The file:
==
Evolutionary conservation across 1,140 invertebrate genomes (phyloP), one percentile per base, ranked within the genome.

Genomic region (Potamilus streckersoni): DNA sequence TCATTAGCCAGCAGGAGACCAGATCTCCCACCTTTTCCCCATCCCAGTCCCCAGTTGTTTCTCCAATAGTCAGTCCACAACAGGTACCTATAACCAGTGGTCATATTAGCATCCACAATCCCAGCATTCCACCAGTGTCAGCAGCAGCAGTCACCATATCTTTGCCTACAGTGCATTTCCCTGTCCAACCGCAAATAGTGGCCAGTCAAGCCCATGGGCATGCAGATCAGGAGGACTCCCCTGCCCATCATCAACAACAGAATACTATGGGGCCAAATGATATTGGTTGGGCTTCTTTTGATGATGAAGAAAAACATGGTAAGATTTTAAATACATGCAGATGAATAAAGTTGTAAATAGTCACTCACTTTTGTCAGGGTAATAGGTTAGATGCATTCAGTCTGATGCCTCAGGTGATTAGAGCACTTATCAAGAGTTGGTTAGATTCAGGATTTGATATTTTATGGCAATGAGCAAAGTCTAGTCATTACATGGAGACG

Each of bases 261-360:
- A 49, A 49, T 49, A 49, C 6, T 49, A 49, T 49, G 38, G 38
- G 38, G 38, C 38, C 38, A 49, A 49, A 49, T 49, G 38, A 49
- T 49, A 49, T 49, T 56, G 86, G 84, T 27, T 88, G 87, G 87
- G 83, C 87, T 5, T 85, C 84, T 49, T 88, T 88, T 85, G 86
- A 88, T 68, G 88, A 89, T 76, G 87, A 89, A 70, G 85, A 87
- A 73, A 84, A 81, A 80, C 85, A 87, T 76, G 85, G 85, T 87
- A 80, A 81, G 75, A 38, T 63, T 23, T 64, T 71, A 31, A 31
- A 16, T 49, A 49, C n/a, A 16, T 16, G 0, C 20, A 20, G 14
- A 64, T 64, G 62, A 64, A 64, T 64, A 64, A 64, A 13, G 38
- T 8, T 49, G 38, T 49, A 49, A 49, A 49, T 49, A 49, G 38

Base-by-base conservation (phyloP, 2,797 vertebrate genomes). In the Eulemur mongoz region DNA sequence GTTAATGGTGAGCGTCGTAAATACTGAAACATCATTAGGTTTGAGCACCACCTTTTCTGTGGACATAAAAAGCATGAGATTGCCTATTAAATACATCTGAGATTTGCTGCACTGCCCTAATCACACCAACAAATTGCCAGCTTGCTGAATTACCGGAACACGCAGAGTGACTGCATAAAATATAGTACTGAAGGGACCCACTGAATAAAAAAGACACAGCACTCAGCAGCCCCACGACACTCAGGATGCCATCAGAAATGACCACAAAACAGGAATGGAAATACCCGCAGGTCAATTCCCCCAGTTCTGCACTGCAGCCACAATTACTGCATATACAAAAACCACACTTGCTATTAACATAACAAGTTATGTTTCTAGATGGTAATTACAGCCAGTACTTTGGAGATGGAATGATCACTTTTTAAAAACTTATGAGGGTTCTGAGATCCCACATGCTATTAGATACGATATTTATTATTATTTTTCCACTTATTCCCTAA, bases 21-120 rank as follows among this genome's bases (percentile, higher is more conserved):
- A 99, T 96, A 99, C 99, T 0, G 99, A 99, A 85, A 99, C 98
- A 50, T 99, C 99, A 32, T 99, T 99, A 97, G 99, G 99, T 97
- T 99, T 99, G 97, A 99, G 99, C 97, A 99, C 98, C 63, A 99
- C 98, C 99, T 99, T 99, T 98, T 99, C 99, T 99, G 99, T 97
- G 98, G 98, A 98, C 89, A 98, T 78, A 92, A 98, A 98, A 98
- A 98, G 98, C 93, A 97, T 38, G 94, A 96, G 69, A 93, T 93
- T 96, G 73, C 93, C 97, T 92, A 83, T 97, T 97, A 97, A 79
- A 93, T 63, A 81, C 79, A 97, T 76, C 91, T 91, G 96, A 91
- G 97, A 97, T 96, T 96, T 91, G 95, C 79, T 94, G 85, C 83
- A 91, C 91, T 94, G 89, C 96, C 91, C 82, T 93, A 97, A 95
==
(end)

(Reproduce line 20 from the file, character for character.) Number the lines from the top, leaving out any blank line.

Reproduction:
- A 98, G 98, C 93, A 97, T 38, G 94, A 96, G 69, A 93, T 93